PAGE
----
The Crisis So Far: A Market Restructured

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Fifth in a series

Whether the government or investors force it, change is coming to the country's credit markets.

A key element of that change will be reuniting asset originators with some responsibility for their products. Their dissociation emphasized volume rather than quality, put fees in front of interest and principal repayment, and further commoditized lending.

The economics of the originate-and-distribute model were - and are - seductive.

"The complexity of modern finance - involving originators, securitizers, and investors - is based on compelling mathematics that shows how you can slice and dice the risk up into little pieces and allow everyone a piece according to their own risk preference," said Richard Brown, the chief economist of the Federal Deposit Insurance Corp. "On paper, it's a beautiful system, but now we recognize that there were some faulty incentives in the system. Not everyone had skin in the game in terms of the final outcome."

Getting the incentives right will take some time. In the meantime, the prolonged constriction of the capital markets presents an opportunity for traditional lenders with balance-sheet capacity and the courage to use it.

"Banks are still able to underwrite, evaluate, and fund some of the credits that the markets are nervous about," Mr. Brown said. "Earlier this decade the pricing of bank loans was very thin, because of the competition from market-based lenders. I think we'll see improved pricing for the banks, and the risk-return ratio will be more favorable for some of these credits."

Longer term, however, the securitization spigot will open.

"Will we go back to the days of all assets on the balance sheet? I don't think so, but we're not going back to the days where everything could be sliced and securitized," said Toos Daruvala, who heads McKinsey & Co.'s banking and securities practice for North America. "Somewhere in the broad gray zone, we are going to find some balance, and institutions should be thinking about that now."

Structured investment vehicles are likely done. The future of collateralized debt obligations is a little more uncertain; the taint is so strong that the name is surely dead, but the basic concept may still have a place in the capital markets.

Though burned investors are tempted to think otherwise, the failure of the CDOs may be more about incompetence than immorality. Packagers generally priced the products with models that failed utterly. Investors will require the banks - and the rating agencies - to come up with better models before they commit their money again to those types of structures, whatever their name.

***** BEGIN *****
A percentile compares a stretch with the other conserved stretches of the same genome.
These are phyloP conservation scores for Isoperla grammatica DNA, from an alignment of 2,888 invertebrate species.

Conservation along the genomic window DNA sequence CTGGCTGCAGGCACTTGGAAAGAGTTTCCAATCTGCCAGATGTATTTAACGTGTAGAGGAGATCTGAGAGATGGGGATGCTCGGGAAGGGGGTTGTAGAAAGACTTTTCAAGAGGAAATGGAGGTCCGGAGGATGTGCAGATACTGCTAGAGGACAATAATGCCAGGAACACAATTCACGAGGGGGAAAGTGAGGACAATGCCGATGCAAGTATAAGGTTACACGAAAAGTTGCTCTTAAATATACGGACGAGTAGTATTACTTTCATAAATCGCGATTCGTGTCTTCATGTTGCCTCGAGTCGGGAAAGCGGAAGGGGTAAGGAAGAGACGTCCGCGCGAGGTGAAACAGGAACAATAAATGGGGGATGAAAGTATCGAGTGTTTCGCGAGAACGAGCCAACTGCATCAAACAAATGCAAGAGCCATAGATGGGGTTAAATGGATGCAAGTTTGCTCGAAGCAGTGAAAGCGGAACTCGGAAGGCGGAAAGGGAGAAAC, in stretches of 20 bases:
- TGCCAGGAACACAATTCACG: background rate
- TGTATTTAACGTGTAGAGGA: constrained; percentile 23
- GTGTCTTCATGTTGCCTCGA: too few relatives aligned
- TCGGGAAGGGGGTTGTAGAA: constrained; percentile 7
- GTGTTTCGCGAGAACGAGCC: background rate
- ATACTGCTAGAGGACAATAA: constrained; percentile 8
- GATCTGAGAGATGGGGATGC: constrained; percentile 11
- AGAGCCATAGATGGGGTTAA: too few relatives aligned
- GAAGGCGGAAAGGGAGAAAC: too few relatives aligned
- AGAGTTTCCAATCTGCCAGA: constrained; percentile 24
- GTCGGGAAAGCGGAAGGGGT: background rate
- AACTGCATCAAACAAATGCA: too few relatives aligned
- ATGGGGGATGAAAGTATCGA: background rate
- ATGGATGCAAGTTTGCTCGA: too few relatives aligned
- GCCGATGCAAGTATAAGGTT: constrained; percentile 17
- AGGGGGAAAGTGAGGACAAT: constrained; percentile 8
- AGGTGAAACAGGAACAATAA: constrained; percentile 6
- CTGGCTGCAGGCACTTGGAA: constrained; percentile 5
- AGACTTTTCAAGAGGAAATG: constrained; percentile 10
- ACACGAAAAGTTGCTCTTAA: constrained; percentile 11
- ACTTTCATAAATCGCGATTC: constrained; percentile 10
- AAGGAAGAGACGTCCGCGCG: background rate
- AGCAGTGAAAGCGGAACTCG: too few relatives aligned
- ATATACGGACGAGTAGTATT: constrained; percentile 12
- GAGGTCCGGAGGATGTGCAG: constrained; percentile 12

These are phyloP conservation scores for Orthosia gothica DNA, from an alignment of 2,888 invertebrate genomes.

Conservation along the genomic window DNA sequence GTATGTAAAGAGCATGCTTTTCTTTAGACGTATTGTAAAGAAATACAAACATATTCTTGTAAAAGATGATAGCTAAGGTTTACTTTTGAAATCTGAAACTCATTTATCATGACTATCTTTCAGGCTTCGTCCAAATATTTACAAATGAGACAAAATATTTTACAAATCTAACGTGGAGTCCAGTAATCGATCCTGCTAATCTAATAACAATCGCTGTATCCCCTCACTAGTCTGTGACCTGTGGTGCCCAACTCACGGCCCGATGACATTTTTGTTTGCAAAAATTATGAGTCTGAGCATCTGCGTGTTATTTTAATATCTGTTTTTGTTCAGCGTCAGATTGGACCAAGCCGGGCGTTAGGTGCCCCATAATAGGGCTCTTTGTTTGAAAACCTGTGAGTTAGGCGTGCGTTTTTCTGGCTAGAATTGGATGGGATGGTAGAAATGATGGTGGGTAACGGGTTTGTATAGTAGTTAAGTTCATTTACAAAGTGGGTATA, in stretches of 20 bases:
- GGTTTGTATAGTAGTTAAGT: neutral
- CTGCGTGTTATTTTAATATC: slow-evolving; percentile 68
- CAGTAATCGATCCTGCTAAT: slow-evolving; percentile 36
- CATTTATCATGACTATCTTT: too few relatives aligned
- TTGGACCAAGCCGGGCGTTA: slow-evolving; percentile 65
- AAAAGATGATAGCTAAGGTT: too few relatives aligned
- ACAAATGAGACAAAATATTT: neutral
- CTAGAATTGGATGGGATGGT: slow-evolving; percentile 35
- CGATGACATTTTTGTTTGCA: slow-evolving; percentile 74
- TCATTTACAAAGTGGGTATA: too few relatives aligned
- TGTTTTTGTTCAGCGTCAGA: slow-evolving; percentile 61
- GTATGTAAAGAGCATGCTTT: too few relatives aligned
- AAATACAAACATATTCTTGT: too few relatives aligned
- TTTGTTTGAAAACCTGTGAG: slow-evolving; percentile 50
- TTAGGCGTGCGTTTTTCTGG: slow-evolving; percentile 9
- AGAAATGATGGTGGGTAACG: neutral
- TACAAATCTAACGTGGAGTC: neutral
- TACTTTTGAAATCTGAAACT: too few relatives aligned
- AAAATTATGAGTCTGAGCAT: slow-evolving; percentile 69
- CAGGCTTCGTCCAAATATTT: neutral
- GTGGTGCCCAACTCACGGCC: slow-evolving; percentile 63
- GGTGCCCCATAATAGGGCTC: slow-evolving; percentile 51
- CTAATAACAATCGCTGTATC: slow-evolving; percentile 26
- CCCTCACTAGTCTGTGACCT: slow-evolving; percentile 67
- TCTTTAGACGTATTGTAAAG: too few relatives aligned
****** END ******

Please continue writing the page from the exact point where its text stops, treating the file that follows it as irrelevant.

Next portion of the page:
The structures are likely to include stronger collateralization of the senior tranches, and disclosure that allows investors to monitor a structure's assets theoretically would restore confidence. The initial crisis, though precipitated by delinquencies and traditional credit problems, spread because investors could not draw borders around their exposure.

Investors "found disclosure is absolutely insufficient to allow them to measure the risk, and even if they did have the disclosure, the techniques that have been used so far have been proven to be dramatically wrong, even on simple structures," said Donald van Deventer, the chief executive of the consulting firm Kamakura & Co. Investors have "zero confidence in calculations on more complicated collateral like asset-backed securities underlying CDOs."

The limitations of the pricing models - generally known as copula-based models - are well established, but there is no clear alternative at this point. That presents another opportunity for banks.

"Major commercial banks could improve best practices in risk management and modeling on pricing in a way that provides more leadership, perhaps providing a proper platform for CDO pricing," said Darrell Duffie, a finance professor at Stanford University's Graduate School of Business.

Copula-based modeling became standard because it was easy to use, but now "we've realized that it is no good," Prof. Duffie said. "There is no replacement standard, and if there is one, it will be more complicated, and somebody has to take the lead on that."

Some of the other lessons learned are for investors, and they are pretty basic.

"If somebody sells you a package without letting you see inside of it, then you are probably getting ripped off," Mr. van Deventer said. "That is true if it is a department store's pre-Christmas sale or a structured product that you don't know how to value."